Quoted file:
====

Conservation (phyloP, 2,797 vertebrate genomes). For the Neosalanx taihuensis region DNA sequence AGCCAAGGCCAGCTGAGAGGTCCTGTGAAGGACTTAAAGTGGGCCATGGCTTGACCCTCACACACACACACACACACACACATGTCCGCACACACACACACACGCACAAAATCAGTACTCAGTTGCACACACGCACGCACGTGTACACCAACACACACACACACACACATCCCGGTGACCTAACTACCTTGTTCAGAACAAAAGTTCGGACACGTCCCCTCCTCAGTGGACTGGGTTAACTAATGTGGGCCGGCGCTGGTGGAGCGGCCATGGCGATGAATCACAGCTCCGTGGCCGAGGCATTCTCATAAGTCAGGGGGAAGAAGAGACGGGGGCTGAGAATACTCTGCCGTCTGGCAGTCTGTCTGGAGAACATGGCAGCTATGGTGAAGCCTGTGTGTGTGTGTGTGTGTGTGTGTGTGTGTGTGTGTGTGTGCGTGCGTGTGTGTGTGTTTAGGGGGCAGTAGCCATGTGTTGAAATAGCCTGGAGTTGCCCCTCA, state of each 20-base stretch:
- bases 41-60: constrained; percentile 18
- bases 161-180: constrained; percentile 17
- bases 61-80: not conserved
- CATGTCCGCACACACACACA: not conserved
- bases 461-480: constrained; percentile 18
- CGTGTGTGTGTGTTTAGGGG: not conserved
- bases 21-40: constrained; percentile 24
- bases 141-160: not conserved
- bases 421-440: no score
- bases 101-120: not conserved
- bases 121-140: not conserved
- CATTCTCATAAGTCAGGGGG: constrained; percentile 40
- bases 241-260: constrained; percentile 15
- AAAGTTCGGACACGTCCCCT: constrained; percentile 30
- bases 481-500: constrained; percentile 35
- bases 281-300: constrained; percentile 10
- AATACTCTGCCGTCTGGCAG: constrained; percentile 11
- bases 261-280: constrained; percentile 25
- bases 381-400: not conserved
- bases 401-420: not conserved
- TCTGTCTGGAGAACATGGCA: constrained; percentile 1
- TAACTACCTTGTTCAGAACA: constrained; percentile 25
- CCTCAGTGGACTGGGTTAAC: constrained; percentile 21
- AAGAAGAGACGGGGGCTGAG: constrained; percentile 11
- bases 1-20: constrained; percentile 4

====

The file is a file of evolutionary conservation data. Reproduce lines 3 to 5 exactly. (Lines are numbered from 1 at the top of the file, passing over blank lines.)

- bases 161-180: constrained; percentile 17
- bases 61-80: not conserved
- CATGTCCGCACACACACACA: not conserved